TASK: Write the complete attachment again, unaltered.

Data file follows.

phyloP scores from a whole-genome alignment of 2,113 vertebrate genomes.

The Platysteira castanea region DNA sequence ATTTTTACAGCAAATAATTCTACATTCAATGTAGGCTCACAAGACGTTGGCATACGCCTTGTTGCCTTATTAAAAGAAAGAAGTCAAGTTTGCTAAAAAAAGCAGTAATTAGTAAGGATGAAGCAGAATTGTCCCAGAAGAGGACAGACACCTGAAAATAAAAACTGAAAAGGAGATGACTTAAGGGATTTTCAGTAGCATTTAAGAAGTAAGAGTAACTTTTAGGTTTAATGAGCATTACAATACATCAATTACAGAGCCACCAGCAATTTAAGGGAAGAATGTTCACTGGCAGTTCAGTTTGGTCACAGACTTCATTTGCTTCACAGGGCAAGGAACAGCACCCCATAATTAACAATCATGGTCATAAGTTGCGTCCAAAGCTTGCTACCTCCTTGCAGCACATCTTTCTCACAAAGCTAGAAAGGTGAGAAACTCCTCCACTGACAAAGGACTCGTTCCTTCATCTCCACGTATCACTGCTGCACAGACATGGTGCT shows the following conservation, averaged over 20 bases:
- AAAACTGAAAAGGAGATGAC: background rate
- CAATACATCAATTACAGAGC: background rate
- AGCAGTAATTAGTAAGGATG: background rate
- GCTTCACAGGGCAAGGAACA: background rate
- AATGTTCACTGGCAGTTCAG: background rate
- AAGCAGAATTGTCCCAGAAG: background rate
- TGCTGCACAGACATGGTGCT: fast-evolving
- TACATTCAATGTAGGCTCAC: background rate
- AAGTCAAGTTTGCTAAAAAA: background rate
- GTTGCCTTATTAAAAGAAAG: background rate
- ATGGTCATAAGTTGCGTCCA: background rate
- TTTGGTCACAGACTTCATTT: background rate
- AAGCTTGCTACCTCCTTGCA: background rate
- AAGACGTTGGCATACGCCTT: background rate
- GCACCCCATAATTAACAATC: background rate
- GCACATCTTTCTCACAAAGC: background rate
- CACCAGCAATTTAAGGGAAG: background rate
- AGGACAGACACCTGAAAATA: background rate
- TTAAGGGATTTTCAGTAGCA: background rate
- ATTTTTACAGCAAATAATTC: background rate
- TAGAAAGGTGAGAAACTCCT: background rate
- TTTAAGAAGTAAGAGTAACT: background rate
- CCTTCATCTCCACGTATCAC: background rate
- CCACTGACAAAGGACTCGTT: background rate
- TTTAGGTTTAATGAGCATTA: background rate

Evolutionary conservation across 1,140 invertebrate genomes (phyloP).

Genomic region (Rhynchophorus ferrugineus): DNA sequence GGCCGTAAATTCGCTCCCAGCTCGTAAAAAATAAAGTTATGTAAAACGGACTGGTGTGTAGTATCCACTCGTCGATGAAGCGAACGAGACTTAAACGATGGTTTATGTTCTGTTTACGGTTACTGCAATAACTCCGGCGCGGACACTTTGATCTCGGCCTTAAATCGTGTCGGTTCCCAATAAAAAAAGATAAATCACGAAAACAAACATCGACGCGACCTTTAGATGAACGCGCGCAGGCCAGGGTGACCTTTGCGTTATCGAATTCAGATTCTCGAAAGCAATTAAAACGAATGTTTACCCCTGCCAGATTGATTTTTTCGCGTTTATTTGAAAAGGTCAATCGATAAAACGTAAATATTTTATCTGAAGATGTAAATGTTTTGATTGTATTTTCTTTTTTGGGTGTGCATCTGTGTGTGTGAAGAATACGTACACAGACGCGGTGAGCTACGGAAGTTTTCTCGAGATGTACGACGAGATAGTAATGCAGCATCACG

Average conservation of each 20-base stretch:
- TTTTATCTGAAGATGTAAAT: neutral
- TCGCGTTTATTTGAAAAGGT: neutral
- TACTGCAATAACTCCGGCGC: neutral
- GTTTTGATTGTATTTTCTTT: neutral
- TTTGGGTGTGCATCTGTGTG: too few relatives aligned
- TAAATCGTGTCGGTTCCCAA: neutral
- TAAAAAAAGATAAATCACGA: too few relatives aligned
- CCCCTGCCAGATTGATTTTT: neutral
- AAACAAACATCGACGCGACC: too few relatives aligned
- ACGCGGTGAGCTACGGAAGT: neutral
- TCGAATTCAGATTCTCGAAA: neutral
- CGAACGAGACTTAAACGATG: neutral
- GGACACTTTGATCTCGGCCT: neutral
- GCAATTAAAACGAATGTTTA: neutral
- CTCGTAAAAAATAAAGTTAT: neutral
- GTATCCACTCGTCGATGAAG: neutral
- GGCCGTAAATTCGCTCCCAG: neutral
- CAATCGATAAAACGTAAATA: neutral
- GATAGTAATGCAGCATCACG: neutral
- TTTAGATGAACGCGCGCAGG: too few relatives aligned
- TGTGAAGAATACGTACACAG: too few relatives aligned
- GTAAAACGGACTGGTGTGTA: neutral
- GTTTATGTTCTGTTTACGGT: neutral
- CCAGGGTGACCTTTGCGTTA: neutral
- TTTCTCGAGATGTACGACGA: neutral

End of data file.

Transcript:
phyloP scores from a whole-genome alignment of 2,113 vertebrate genomes.

The Platysteira castanea region DNA sequence ATTTTTACAGCAAATAATTCTACATTCAATGTAGGCTCACAAGACGTTGGCATACGCCTTGTTGCCTTATTAAAAGAAAGAAGTCAAGTTTGCTAAAAAAAGCAGTAATTAGTAAGGATGAAGCAGAATTGTCCCAGAAGAGGACAGACACCTGAAAATAAAAACTGAAAAGGAGATGACTTAAGGGATTTTCAGTAGCATTTAAGAAGTAAGAGTAACTTTTAGGTTTAATGAGCATTACAATACATCAATTACAGAGCCACCAGCAATTTAAGGGAAGAATGTTCACTGGCAGTTCAGTTTGGTCACAGACTTCATTTGCTTCACAGGGCAAGGAACAGCACCCCATAATTAACAATCATGGTCATAAGTTGCGTCCAAAGCTTGCTACCTCCTTGCAGCACATCTTTCTCACAAAGCTAGAAAGGTGAGAAACTCCTCCACTGACAAAGGACTCGTTCCTTCATCTCCACGTATCACTGCTGCACAGACATGGTGCT shows the following conservation, averaged over 20 bases:
- AAAACTGAAAAGGAGATGAC: background rate
- CAATACATCAATTACAGAGC: background rate
- AGCAGTAATTAGTAAGGATG: background rate
- GCTTCACAGGGCAAGGAACA: background rate
- AATGTTCACTGGCAGTTCAG: background rate
- AAGCAGAATTGTCCCAGAAG: background rate
- TGCTGCACAGACATGGTGCT: fast-evolving
- TACATTCAATGTAGGCTCAC: background rate
- AAGTCAAGTTTGCTAAAAAA: background rate
- GTTGCCTTATTAAAAGAAAG: background rate
- ATGGTCATAAGTTGCGTCCA: background rate
- TTTGGTCACAGACTTCATTT: background rate
- AAGCTTGCTACCTCCTTGCA: background rate
- AAGACGTTGGCATACGCCTT: background rate
- GCACCCCATAATTAACAATC: background rate
- GCACATCTTTCTCACAAAGC: background rate
- CACCAGCAATTTAAGGGAAG: background rate
- AGGACAGACACCTGAAAATA: background rate
- TTAAGGGATTTTCAGTAGCA: background rate
- ATTTTTACAGCAAATAATTC: background rate
- TAGAAAGGTGAGAAACTCCT: background rate
- TTTAAGAAGTAAGAGTAACT: background rate
- CCTTCATCTCCACGTATCAC: background rate
- CCACTGACAAAGGACTCGTT: background rate
- TTTAGGTTTAATGAGCATTA: background rate

Evolutionary conservation across 1,140 invertebrate genomes (phyloP).

Genomic region (Rhynchophorus ferrugineus): DNA sequence GGCCGTAAATTCGCTCCCAGCTCGTAAAAAATAAAGTTATGTAAAACGGACTGGTGTGTAGTATCCACTCGTCGATGAAGCGAACGAGACTTAAACGATGGTTTATGTTCTGTTTACGGTTACTGCAATAACTCCGGCGCGGACACTTTGATCTCGGCCTTAAATCGTGTCGGTTCCCAATAAAAAAAGATAAATCACGAAAACAAACATCGACGCGACCTTTAGATGAACGCGCGCAGGCCAGGGTGACCTTTGCGTTATCGAATTCAGATTCTCGAAAGCAATTAAAACGAATGTTTACCCCTGCCAGATTGATTTTTTCGCGTTTATTTGAAAAGGTCAATCGATAAAACGTAAATATTTTATCTGAAGATGTAAATGTTTTGATTGTATTTTCTTTTTTGGGTGTGCATCTGTGTGTGTGAAGAATACGTACACAGACGCGGTGAGCTACGGAAGTTTTCTCGAGATGTACGACGAGATAGTAATGCAGCATCACG

Average conservation of each 20-base stretch:
- TTTTATCTGAAGATGTAAAT: neutral
- TCGCGTTTATTTGAAAAGGT: neutral
- TACTGCAATAACTCCGGCGC: neutral
- GTTTTGATTGTATTTTCTTT: neutral
- TTTGGGTGTGCATCTGTGTG: too few relatives aligned
- TAAATCGTGTCGGTTCCCAA: neutral
- TAAAAAAAGATAAATCACGA: too few relatives aligned
- CCCCTGCCAGATTGATTTTT: neutral
- AAACAAACATCGACGCGACC: too few relatives aligned
- ACGCGGTGAGCTACGGAAGT: neutral
- TCGAATTCAGATTCTCGAAA: neutral
- CGAACGAGACTTAAACGATG: neutral
- GGACACTTTGATCTCGGCCT: neutral
- GCAATTAAAACGAATGTTTA: neutral
- CTCGTAAAAAATAAAGTTAT: neutral
- GTATCCACTCGTCGATGAAG: neutral
- GGCCGTAAATTCGCTCCCAG: neutral
- CAATCGATAAAACGTAAATA: neutral
- GATAGTAATGCAGCATCACG: neutral
- TTTAGATGAACGCGCGCAGG: too few relatives aligned
- TGTGAAGAATACGTACACAG: too few relatives aligned
- GTAAAACGGACTGGTGTGTA: neutral
- GTTTATGTTCTGTTTACGGT: neutral
- CCAGGGTGACCTTTGCGTTA: neutral
- TTTCTCGAGATGTACGACGA: neutral